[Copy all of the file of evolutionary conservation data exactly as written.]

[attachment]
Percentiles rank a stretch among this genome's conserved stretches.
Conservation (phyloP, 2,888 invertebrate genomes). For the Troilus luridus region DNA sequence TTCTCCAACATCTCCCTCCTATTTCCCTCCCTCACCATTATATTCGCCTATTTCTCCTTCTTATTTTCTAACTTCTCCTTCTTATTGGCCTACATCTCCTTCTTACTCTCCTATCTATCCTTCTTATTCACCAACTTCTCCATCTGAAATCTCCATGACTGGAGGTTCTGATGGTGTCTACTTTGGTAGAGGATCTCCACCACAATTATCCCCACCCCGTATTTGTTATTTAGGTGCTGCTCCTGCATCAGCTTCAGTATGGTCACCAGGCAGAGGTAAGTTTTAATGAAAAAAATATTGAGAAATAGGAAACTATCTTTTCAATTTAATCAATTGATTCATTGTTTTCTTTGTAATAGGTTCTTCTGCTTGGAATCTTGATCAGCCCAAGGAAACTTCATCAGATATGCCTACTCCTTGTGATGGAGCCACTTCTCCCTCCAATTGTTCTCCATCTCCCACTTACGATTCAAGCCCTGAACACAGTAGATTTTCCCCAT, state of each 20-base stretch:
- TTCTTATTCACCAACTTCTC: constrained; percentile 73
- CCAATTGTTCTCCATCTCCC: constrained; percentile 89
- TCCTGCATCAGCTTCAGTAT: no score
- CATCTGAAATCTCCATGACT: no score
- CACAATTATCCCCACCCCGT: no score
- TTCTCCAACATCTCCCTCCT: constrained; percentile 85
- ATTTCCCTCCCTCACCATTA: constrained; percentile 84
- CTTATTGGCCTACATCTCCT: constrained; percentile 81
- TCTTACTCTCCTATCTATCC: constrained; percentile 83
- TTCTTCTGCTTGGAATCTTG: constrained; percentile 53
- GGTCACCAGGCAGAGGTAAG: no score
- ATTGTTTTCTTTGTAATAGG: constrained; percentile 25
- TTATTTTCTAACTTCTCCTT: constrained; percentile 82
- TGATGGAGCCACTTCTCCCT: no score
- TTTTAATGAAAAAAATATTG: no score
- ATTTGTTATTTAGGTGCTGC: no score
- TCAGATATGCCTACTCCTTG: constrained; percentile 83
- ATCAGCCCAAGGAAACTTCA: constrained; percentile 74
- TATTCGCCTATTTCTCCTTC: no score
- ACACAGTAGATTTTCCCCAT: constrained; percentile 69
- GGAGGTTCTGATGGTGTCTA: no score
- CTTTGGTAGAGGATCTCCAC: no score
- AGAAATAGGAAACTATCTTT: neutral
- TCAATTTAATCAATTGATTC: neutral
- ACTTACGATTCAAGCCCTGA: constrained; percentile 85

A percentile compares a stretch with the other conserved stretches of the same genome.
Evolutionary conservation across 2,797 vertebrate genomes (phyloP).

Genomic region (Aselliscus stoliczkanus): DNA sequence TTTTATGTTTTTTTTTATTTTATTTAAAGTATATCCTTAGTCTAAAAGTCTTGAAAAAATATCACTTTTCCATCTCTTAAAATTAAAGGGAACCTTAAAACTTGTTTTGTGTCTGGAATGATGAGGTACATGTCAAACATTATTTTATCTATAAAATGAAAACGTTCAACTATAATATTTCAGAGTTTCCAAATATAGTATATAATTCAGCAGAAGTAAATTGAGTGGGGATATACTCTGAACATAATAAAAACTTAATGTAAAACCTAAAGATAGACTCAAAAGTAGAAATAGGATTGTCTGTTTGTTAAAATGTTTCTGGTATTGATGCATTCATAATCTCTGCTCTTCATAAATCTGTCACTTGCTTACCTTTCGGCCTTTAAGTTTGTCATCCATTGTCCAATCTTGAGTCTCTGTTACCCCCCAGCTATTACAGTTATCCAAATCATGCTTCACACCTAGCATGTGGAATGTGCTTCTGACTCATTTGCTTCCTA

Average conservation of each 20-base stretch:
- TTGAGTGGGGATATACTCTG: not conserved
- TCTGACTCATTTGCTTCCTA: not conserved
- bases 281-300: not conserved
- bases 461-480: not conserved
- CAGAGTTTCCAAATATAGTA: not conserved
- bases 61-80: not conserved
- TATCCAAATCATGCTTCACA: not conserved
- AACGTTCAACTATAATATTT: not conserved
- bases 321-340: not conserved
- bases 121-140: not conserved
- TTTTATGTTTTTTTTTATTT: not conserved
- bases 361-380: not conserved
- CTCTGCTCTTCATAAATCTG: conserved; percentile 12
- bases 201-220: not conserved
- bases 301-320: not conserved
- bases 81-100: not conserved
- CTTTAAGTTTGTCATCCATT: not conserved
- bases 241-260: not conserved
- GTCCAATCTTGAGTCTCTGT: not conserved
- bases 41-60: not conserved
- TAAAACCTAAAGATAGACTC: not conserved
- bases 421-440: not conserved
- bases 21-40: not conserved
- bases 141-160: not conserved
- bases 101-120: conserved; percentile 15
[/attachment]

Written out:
Percentiles rank a stretch among this genome's conserved stretches.
Conservation (phyloP, 2,888 invertebrate genomes). For the Troilus luridus region DNA sequence TTCTCCAACATCTCCCTCCTATTTCCCTCCCTCACCATTATATTCGCCTATTTCTCCTTCTTATTTTCTAACTTCTCCTTCTTATTGGCCTACATCTCCTTCTTACTCTCCTATCTATCCTTCTTATTCACCAACTTCTCCATCTGAAATCTCCATGACTGGAGGTTCTGATGGTGTCTACTTTGGTAGAGGATCTCCACCACAATTATCCCCACCCCGTATTTGTTATTTAGGTGCTGCTCCTGCATCAGCTTCAGTATGGTCACCAGGCAGAGGTAAGTTTTAATGAAAAAAATATTGAGAAATAGGAAACTATCTTTTCAATTTAATCAATTGATTCATTGTTTTCTTTGTAATAGGTTCTTCTGCTTGGAATCTTGATCAGCCCAAGGAAACTTCATCAGATATGCCTACTCCTTGTGATGGAGCCACTTCTCCCTCCAATTGTTCTCCATCTCCCACTTACGATTCAAGCCCTGAACACAGTAGATTTTCCCCAT, state of each 20-base stretch:
- TTCTTATTCACCAACTTCTC: constrained; percentile 73
- CCAATTGTTCTCCATCTCCC: constrained; percentile 89
- TCCTGCATCAGCTTCAGTAT: no score
- CATCTGAAATCTCCATGACT: no score
- CACAATTATCCCCACCCCGT: no score
- TTCTCCAACATCTCCCTCCT: constrained; percentile 85
- ATTTCCCTCCCTCACCATTA: constrained; percentile 84
- CTTATTGGCCTACATCTCCT: constrained; percentile 81
- TCTTACTCTCCTATCTATCC: constrained; percentile 83
- TTCTTCTGCTTGGAATCTTG: constrained; percentile 53
- GGTCACCAGGCAGAGGTAAG: no score
- ATTGTTTTCTTTGTAATAGG: constrained; percentile 25
- TTATTTTCTAACTTCTCCTT: constrained; percentile 82
- TGATGGAGCCACTTCTCCCT: no score
- TTTTAATGAAAAAAATATTG: no score
- ATTTGTTATTTAGGTGCTGC: no score
- TCAGATATGCCTACTCCTTG: constrained; percentile 83
- ATCAGCCCAAGGAAACTTCA: constrained; percentile 74
- TATTCGCCTATTTCTCCTTC: no score
- ACACAGTAGATTTTCCCCAT: constrained; percentile 69
- GGAGGTTCTGATGGTGTCTA: no score
- CTTTGGTAGAGGATCTCCAC: no score
- AGAAATAGGAAACTATCTTT: neutral
- TCAATTTAATCAATTGATTC: neutral
- ACTTACGATTCAAGCCCTGA: constrained; percentile 85

A percentile compares a stretch with the other conserved stretches of the same genome.
Evolutionary conservation across 2,797 vertebrate genomes (phyloP).

Genomic region (Aselliscus stoliczkanus): DNA sequence TTTTATGTTTTTTTTTATTTTATTTAAAGTATATCCTTAGTCTAAAAGTCTTGAAAAAATATCACTTTTCCATCTCTTAAAATTAAAGGGAACCTTAAAACTTGTTTTGTGTCTGGAATGATGAGGTACATGTCAAACATTATTTTATCTATAAAATGAAAACGTTCAACTATAATATTTCAGAGTTTCCAAATATAGTATATAATTCAGCAGAAGTAAATTGAGTGGGGATATACTCTGAACATAATAAAAACTTAATGTAAAACCTAAAGATAGACTCAAAAGTAGAAATAGGATTGTCTGTTTGTTAAAATGTTTCTGGTATTGATGCATTCATAATCTCTGCTCTTCATAAATCTGTCACTTGCTTACCTTTCGGCCTTTAAGTTTGTCATCCATTGTCCAATCTTGAGTCTCTGTTACCCCCCAGCTATTACAGTTATCCAAATCATGCTTCACACCTAGCATGTGGAATGTGCTTCTGACTCATTTGCTTCCTA

Average conservation of each 20-base stretch:
- TTGAGTGGGGATATACTCTG: not conserved
- TCTGACTCATTTGCTTCCTA: not conserved
- bases 281-300: not conserved
- bases 461-480: not conserved
- CAGAGTTTCCAAATATAGTA: not conserved
- bases 61-80: not conserved
- TATCCAAATCATGCTTCACA: not conserved
- AACGTTCAACTATAATATTT: not conserved
- bases 321-340: not conserved
- bases 121-140: not conserved
- TTTTATGTTTTTTTTTATTT: not conserved
- bases 361-380: not conserved
- CTCTGCTCTTCATAAATCTG: conserved; percentile 12
- bases 201-220: not conserved
- bases 301-320: not conserved
- bases 81-100: not conserved
- CTTTAAGTTTGTCATCCATT: not conserved
- bases 241-260: not conserved
- GTCCAATCTTGAGTCTCTGT: not conserved
- bases 41-60: not conserved
- TAAAACCTAAAGATAGACTC: not conserved
- bases 421-440: not conserved
- bases 21-40: not conserved
- bases 141-160: not conserved
- bases 101-120: conserved; percentile 15